Perhaps the number one take away coming out of last week’s Empowered Women leadership retreat — mantra #OwnYourPower — is that we are in control of our own destinies.
That’s a little cliche to write as if it were profound but, it means nothing if you don’t actually believe it — and take action.
Whether it be having our voices heard at a table full of men, demanding to be paid what we are worth or failing hard to get back up again, there’s an element of bravery required to become a successful leader.
You can’t be afraid to “disrupt” the status quo, to use a term on trend these days. You can’t be scared to lose your job or ruffle someone’s feathers. If so, your big ideas may never flourish. And you know what they say: “Well-behaved women rarely make history.”
On that tack of leadership, one quote that really stood out from me came from Editorial Director of Audience Strategy at Time Magazine Callie Schweitzer, who said, “leadership is about what you enable other people to execute on.”
Many women, like me, feel they need to “do it all” but you won’t get very far if you take that road. It dawned on me that many of the women speakers at this retreat have likely mastered the art of enabling others to fulfill the many needs of their businesses so they can focus on what they do best, the vision for the future.
Among the long list of impressive panelists were CEOs, a large number of entrepreneurs, journalists and two awesome women leaders in Congress, Rep. Cathy McMorris Rodgers and Rep. Elise Stefanik.
These women have proven their skills but what I loved most is they were just as excited to learn & socialize with other panelists and the guests of the conference as well.
As I sat in a discussion group with the former editor of Marie Claire and a couple of startup founders, I was surprised to see some of them jotting down notes. These are the people that have “made it” and yet, are just as eager to learn as the rest of us still striving for the peak.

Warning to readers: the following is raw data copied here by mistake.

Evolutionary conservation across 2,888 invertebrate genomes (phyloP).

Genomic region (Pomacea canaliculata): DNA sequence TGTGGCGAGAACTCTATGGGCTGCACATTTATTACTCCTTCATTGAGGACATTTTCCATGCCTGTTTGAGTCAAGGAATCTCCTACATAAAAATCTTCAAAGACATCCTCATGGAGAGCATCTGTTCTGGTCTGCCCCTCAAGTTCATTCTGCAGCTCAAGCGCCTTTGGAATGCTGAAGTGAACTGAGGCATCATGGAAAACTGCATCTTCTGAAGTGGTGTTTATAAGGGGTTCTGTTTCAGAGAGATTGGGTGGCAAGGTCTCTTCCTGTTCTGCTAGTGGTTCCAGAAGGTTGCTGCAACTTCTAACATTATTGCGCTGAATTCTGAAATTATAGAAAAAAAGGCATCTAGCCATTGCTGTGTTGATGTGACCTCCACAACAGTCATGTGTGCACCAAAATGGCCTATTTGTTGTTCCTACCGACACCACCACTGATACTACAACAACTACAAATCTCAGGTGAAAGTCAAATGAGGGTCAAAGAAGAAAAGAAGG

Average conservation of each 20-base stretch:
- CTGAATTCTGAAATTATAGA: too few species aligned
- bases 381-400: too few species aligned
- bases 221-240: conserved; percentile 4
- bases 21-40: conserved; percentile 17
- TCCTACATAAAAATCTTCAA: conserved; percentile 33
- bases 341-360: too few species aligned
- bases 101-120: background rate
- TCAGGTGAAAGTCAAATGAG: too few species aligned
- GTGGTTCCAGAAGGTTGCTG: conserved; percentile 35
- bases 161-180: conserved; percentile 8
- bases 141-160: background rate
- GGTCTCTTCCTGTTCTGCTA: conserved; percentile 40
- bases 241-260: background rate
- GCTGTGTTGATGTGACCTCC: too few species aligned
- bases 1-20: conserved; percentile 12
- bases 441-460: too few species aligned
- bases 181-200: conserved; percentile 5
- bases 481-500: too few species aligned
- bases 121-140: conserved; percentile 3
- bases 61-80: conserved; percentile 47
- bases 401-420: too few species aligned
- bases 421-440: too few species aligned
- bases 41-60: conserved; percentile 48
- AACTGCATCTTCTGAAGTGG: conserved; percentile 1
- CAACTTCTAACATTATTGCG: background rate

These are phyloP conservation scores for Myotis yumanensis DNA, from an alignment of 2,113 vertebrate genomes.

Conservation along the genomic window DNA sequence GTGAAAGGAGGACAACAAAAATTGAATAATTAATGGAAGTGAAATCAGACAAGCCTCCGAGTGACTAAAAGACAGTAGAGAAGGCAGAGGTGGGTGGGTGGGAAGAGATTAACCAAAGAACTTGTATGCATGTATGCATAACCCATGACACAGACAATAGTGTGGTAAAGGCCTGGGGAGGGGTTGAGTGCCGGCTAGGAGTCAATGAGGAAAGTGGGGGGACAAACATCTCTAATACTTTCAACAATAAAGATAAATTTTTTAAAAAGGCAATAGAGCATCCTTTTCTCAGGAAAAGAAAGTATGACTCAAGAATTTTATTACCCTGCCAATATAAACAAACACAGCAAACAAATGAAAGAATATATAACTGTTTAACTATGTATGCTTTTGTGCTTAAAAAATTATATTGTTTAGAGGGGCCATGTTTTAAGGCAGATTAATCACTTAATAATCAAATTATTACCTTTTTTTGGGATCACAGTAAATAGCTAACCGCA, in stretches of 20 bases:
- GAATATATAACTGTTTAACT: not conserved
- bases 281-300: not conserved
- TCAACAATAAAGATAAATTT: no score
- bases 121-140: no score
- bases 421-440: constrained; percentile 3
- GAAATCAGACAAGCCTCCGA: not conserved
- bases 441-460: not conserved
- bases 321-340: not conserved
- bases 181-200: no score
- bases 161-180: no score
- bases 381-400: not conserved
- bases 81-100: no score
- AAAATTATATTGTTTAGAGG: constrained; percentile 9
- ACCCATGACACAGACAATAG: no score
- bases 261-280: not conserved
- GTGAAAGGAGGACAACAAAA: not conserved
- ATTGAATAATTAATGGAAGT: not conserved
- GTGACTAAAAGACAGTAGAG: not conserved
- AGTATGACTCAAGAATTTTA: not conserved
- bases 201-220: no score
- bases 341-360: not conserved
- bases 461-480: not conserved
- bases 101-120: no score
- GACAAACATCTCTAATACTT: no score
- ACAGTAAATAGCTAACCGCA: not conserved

That’s what I think makes great women great, though — a fascination with learning, a lifelong thirst to be better, know more and partake in the evergreen education that comes with meeting new people.
It’s easy to feel inspired but then look at the statistics for startups or female CEOs and get discouraged. It’s those who reject the naysayers and boldly move forward with their (hopefully well-thought out) ideas that actually get the chance to make it. All the speakers emphasized the importance of learning from failure, doing it before you’re ready and taking on more than you think you can handle.
Being an empowered woman ultimately means empowering yourself but also using the resources, mentors and references around you to get where you are going. Most people have a long list of thank yous to dole out when it comes to their success in professional life — from former bosses to unexpected mentors to professors or friends.
I came away from the retreat feeling like I could email any of the women I met this weekend and know they would kindly answer questions or do what they could to help.
Empower yourself, then empower others. The circle comes back around.
Ericka Andersen Sylvester is the Digital Director at National Review. She’s also a certified personal trainer and healthy living blogger at The Sweet Life who loves staying fit, healthy, and positive.